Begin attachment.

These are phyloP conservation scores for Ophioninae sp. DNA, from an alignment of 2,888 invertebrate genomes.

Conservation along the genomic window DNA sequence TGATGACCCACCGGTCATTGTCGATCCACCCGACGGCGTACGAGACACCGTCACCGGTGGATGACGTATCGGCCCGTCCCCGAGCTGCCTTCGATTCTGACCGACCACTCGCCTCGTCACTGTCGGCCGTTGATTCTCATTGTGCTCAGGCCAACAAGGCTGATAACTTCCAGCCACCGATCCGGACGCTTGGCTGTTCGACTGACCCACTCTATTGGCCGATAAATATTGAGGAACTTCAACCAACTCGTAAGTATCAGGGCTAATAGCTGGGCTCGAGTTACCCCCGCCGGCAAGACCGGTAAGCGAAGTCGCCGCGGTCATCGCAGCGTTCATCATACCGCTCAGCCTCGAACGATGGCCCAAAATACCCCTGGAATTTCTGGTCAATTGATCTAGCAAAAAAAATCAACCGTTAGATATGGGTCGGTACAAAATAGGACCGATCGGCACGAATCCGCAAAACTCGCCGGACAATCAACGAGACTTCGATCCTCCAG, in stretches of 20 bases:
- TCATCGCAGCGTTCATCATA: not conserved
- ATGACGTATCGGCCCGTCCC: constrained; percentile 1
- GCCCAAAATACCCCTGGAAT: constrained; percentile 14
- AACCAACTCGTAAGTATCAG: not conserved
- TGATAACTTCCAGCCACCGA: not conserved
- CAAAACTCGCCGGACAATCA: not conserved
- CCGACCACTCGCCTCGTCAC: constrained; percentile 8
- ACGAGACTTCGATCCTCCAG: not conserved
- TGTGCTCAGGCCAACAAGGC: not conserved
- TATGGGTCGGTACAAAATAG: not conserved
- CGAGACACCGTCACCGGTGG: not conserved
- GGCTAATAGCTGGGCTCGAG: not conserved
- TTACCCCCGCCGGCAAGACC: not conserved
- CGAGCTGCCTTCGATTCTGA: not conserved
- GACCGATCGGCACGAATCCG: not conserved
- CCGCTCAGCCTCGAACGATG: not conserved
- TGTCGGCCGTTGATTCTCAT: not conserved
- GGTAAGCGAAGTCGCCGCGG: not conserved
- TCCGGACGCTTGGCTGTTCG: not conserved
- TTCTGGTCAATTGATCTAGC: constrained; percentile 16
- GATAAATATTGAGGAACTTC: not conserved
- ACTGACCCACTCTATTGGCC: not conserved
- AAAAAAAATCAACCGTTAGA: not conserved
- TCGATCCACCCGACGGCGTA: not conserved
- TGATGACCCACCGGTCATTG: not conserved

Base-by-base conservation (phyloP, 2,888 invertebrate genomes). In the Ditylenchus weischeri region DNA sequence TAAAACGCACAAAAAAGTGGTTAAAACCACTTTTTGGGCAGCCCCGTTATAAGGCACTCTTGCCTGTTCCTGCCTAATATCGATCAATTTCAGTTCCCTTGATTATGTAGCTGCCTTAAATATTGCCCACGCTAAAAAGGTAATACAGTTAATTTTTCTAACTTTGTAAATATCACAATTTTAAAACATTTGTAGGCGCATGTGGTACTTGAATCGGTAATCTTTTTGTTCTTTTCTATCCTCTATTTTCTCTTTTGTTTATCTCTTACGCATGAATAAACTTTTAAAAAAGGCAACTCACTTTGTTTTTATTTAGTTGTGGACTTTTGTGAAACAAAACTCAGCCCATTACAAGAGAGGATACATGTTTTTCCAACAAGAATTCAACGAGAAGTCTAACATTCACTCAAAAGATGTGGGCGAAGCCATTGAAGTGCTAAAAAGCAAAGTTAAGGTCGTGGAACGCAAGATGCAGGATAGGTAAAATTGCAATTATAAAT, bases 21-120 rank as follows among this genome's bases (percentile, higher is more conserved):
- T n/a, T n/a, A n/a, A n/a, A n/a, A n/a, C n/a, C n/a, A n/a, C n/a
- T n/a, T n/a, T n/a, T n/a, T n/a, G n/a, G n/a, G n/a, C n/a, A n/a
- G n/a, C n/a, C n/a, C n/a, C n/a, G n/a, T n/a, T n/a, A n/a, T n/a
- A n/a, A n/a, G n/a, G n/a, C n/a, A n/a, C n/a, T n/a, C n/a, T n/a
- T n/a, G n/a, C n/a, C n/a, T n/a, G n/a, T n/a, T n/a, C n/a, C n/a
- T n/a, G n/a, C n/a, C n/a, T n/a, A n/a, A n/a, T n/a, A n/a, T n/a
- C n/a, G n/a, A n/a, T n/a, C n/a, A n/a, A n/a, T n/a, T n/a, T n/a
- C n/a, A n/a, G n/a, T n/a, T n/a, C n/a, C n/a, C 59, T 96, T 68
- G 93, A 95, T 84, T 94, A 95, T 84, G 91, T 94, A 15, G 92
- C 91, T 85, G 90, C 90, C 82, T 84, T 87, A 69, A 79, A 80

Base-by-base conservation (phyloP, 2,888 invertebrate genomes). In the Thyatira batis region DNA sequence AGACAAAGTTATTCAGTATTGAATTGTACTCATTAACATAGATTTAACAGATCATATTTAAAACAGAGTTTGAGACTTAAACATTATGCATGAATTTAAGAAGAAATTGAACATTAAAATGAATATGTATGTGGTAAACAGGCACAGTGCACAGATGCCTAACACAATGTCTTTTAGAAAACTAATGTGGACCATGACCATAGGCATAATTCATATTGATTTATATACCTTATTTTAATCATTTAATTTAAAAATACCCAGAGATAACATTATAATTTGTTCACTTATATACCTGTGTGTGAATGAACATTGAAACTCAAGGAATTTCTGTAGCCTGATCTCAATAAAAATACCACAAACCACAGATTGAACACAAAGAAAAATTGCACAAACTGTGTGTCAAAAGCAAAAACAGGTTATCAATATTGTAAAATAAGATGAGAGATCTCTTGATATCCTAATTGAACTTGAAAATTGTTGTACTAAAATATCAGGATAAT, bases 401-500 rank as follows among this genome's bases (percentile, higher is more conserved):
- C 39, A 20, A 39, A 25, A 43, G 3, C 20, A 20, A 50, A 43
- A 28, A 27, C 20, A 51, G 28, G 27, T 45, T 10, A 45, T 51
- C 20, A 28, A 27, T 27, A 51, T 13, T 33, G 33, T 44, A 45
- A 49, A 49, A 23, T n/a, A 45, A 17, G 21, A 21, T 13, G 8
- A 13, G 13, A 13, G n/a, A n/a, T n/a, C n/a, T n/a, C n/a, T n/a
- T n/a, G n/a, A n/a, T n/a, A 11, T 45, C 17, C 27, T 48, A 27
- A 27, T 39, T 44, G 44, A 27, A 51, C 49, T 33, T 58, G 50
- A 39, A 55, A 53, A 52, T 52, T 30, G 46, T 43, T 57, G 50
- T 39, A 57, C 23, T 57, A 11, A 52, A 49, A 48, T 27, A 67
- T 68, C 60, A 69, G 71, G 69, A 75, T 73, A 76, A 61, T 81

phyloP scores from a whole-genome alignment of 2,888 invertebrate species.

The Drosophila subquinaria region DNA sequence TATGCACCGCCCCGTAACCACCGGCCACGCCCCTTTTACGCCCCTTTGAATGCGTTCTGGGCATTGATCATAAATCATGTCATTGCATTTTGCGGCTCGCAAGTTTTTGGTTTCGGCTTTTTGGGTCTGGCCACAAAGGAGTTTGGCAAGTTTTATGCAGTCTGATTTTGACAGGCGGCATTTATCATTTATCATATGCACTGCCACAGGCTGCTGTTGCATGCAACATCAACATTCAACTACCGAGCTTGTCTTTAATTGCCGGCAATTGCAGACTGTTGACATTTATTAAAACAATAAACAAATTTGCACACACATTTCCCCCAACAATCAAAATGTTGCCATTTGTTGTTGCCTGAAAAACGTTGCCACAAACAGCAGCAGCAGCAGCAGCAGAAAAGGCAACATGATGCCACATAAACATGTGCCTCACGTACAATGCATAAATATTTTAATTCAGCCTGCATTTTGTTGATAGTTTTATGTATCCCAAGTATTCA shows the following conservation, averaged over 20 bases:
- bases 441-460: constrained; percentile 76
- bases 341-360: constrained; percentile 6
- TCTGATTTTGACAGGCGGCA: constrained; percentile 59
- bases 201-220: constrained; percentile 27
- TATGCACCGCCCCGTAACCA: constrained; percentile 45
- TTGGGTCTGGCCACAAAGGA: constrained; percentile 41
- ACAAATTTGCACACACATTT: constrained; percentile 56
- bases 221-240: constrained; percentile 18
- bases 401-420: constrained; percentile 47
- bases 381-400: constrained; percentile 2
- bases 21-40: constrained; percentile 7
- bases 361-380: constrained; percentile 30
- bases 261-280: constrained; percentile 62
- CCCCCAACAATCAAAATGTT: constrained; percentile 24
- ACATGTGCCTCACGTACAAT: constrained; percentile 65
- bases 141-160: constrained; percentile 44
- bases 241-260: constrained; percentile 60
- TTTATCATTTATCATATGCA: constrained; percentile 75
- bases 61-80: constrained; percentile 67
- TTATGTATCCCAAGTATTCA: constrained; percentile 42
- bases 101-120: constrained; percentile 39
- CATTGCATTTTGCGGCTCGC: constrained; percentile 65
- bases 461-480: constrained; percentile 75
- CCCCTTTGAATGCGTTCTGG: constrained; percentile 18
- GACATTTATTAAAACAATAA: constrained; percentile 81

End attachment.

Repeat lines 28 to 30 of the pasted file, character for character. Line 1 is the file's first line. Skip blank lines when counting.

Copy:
Base-by-base conservation (phyloP, 2,888 invertebrate genomes). In the Ditylenchus weischeri region DNA sequence TAAAACGCACAAAAAAGTGGTTAAAACCACTTTTTGGGCAGCCCCGTTATAAGGCACTCTTGCCTGTTCCTGCCTAATATCGATCAATTTCAGTTCCCTTGATTATGTAGCTGCCTTAAATATTGCCCACGCTAAAAAGGTAATACAGTTAATTTTTCTAACTTTGTAAATATCACAATTTTAAAACATTTGTAGGCGCATGTGGTACTTGAATCGGTAATCTTTTTGTTCTTTTCTATCCTCTATTTTCTCTTTTGTTTATCTCTTACGCATGAATAAACTTTTAAAAAAGGCAACTCACTTTGTTTTTATTTAGTTGTGGACTTTTGTGAAACAAAACTCAGCCCATTACAAGAGAGGATACATGTTTTTCCAACAAGAATTCAACGAGAAGTCTAACATTCACTCAAAAGATGTGGGCGAAGCCATTGAAGTGCTAAAAAGCAAAGTTAAGGTCGTGGAACGCAAGATGCAGGATAGGTAAAATTGCAATTATAAAT, bases 21-120 rank as follows among this genome's bases (percentile, higher is more conserved):
- T n/a, T n/a, A n/a, A n/a, A n/a, A n/a, C n/a, C n/a, A n/a, C n/a
- T n/a, T n/a, T n/a, T n/a, T n/a, G n/a, G n/a, G n/a, C n/a, A n/a